Summary: A White Christian talking to other White Christians about racism.
If you have read my post on The Myth of the American Dream, you know I am ambivalent about Good White Racist and several other books I have been reading lately. They are good books, among the best I have read from Christians, which I appreciate. But the fact they exist, in some ways, is a sign of the reluctance of White people to learn from minorities who have been saying many of the same things for a long time.
The description of the book opens with the following:
good white racist noun
1. A well-intentioned person of European descent who is nonetheless complicit in a culture of systemic racism
2. A white person who would rather stay comfortable than do the work of antiracism
One of the positives that immediately struck me was the preface. There are several pages devoted to acknowledging the people that have previously taught her all of the things she will later say. The Black women (primarily) that have taught her personally and paved the way academically to write about race. There is humility with that opening that caused me to text it to some friends immediately and think that maybe this book would be different.
And then the introduction opens, “Hi. I’m Kerry, and I’m a racist. (This is where you’re supposed to say, ‘Hi, Kerry.)'” She continues in the next few pages noting that White people trying to address race often “talk a great game on the one hand while maintaining the racist status quo on the other.” Like White Fragility, this is a book primarily is targeted toward people that have some awareness of the reality of racism, but also consider themselves a ‘Good White person.’ As she says, “It is our job–white people, not anyone else’s–to acknowledge this power dynamic and dismantle it, making space for the power of others to emerge.”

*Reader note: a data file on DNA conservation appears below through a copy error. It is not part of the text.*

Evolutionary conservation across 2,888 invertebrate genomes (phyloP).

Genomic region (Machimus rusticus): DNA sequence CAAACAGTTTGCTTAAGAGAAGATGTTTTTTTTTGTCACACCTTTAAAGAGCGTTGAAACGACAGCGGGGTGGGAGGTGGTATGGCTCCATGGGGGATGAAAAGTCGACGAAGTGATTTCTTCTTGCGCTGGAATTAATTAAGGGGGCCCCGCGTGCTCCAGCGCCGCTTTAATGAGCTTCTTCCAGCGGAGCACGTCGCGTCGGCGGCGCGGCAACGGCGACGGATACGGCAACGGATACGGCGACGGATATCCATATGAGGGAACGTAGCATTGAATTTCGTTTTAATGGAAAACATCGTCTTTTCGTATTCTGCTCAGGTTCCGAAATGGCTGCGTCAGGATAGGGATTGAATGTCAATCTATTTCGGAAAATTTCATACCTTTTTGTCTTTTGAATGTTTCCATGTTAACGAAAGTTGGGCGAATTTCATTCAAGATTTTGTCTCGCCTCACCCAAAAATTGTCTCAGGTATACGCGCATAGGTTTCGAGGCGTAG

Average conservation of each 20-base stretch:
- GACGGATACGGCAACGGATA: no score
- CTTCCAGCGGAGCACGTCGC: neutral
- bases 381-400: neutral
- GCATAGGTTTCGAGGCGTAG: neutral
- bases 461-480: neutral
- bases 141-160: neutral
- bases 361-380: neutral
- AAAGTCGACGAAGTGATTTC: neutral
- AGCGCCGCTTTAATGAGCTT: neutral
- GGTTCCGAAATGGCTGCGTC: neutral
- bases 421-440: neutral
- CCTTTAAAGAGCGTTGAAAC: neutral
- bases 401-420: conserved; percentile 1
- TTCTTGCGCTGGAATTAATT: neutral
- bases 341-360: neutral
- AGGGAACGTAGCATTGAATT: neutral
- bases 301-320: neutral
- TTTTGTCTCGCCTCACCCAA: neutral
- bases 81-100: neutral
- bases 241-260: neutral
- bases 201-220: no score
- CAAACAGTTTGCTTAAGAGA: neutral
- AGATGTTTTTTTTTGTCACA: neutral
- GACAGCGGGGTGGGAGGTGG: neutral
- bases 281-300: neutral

A friend posted a quote from Martin Luther King Jr’s book Where Do We Go From Here:
“Whites, it must frankly be said, are not putting in a similar mass effort to reeducate themselves out of their racial ignorance. It is an aspect of their sense of superiority that the white people of America believe they have so little to learn.”
The importance of the book is that Good White Racists:
“…benefit from that assignment in a social system that privileges whiteness…are generally nice people who intellectually do not approve of racist behaviors but who practice them anyway…[and] are concerned (possibly obsessed) with two things: their own comfort and their own inherent goodness.” (p15)
What Good White Racist points out throughout the book, is that paying attention matters, and the desire to not pay attention is exactly the problem that prevents real change. (Similar to the theme of Myth of the American Dream).